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Does this gluten make me look fat?

Links between gluten and weight gain haven’t been seen so much in observational evidence, but that doesn’t mean they don’t exist. This animal study is one of the first to look at a potential mechanism

Study under review: Wheat gluten intake increases weight gain and adiposity associated with reduced thermogenesis and energy expenditure in an animal model of obesity.

Introduction

Wheat was introduced to the human diet about 9,500 years ago in the Mediterranean region as part of the “Neolithic Revolution,” when humans began to transition from hunting and gathering food to settled agriculture. Today, worldwide wheat production is estimated at 723 million tonnes, and the average U.S. citizen consumes roughly 132 pounds of wheat per year.

Gluten is the main protein complex found in wheat and related grains such as rye and barley, making up about 80% of their total protein content. Gluten is a unique protein in that our bodies do not possess the enzymes necessary to break it down completely (we do break most of it down), allowing fragments of the gluten protein to persist in the small intestine. In susceptible individuals, this can trigger three main forms[1] of gluten reactions: wheat allergy, celiac disease, and non-celiac gluten sensitivity.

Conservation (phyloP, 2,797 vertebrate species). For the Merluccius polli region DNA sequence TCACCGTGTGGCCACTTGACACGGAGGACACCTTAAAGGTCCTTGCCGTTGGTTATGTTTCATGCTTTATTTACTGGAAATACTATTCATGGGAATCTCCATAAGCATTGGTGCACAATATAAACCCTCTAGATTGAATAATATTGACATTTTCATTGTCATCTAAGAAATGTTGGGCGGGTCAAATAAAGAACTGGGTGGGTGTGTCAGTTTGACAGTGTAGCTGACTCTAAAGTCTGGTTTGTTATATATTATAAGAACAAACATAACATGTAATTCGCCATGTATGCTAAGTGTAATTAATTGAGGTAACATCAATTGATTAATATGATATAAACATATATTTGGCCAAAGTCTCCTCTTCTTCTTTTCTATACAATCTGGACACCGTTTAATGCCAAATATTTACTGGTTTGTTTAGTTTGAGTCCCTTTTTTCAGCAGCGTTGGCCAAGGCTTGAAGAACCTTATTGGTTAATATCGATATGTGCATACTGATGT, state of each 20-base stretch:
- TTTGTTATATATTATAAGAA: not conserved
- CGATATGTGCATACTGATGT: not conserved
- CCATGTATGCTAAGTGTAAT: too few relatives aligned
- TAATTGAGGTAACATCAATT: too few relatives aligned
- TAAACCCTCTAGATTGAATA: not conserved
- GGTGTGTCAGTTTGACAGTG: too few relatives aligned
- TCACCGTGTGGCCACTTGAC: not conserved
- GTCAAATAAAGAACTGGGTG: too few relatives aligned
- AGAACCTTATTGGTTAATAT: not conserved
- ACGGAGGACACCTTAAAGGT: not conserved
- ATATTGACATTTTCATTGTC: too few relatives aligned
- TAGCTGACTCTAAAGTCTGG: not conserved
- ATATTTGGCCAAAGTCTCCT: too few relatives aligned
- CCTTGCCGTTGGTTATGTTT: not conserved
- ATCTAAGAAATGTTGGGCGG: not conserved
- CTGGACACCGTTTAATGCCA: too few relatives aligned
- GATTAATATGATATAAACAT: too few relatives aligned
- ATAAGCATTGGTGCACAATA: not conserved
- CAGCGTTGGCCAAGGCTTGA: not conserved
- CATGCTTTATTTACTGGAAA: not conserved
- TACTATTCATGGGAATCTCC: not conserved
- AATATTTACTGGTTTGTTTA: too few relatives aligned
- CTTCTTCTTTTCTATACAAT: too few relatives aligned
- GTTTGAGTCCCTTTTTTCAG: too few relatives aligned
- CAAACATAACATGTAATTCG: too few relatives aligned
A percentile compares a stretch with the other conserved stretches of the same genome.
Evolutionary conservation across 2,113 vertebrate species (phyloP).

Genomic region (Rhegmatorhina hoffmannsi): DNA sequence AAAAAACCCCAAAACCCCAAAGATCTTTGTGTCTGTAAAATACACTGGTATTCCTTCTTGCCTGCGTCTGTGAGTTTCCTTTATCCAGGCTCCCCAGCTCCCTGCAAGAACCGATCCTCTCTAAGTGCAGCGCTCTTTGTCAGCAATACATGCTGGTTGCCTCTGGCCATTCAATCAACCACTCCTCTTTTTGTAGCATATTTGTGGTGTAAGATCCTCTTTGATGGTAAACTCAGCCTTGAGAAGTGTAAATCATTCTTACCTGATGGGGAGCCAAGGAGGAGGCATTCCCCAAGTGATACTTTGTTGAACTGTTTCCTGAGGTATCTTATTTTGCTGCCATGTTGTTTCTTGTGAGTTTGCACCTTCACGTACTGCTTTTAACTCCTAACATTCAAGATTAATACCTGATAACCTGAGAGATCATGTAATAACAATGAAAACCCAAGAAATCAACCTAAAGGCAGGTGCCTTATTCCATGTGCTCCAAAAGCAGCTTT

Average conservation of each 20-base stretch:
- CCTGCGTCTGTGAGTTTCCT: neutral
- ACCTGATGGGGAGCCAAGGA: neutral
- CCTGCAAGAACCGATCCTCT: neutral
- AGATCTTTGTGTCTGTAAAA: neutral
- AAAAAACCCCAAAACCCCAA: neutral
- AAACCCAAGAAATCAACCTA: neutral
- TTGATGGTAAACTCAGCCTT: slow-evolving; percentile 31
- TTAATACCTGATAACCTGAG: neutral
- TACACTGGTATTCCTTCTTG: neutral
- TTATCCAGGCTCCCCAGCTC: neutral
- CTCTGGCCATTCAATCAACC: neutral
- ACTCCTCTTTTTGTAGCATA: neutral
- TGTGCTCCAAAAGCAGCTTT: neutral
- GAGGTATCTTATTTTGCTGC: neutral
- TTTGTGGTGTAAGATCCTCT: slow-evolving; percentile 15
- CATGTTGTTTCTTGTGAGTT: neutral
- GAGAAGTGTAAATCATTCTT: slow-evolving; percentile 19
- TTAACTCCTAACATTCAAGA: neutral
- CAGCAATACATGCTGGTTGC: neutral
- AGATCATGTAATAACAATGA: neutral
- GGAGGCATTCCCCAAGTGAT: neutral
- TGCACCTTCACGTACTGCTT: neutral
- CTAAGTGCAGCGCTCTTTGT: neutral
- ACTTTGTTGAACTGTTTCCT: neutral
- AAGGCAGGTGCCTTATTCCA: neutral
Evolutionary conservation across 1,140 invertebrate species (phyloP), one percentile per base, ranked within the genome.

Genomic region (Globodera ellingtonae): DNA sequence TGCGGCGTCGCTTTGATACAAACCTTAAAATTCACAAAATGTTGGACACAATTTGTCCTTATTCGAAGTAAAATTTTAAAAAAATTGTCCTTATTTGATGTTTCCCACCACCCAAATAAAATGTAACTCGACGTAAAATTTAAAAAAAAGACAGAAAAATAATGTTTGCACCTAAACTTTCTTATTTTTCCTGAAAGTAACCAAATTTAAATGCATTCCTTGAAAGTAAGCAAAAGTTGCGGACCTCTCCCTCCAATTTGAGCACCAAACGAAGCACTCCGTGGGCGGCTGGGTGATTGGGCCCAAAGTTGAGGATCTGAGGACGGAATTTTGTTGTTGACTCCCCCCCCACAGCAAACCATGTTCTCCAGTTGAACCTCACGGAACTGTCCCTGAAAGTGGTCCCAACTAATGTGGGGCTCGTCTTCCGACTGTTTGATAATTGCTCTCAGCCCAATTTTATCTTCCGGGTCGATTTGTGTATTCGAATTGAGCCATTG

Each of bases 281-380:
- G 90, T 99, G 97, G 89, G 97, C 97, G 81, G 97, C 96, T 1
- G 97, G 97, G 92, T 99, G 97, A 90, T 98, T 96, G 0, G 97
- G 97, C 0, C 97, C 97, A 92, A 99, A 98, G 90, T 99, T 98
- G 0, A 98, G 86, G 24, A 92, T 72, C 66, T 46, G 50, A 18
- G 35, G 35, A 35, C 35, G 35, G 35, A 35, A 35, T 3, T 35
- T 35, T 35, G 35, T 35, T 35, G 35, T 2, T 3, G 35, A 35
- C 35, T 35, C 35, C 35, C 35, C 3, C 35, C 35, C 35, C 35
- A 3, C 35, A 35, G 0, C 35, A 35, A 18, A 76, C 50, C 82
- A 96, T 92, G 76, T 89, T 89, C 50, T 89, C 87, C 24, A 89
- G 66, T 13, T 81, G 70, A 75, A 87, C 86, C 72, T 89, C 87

Gluten-free diets are clearly recommended for people with celiac disease or for people with gluten sensitivity. Yet, the popularity of gluten-free diets for the treatment of countless other health conditions has exploded in recent years. Sales of gluten-free foods grew 34% to nearly $1 billion over the last five years, and gluten avoidance is commonly advised for both weight loss and chronic conditions.

Yet there is little to no evidence to date supporting the use of a gluten-free diet in facilitating weight loss. In 2013, a group of researchers published the first controlled study[2] investigating the effects of wheat gluten on a mouse model of diet-induced obesity. Their results suggested that gluten exposure was associated with weight gain, but failed to identify mechanisms explaining this link. The current study was conducted by the same group of researchers and aimed to fill this knowledge gap.

Gluten-free diets are well-researched for the treatment of individuals with immune-mediated gluten sensitivities. However, they’ve been increasingly used for numerous other health conditions, such as obesity, despite a relative lack of evidence supporting a link between gluten consumption and weight gain. The current study sought to investigate whether wheat gluten causes weight gain, and explored potential mechanisms.

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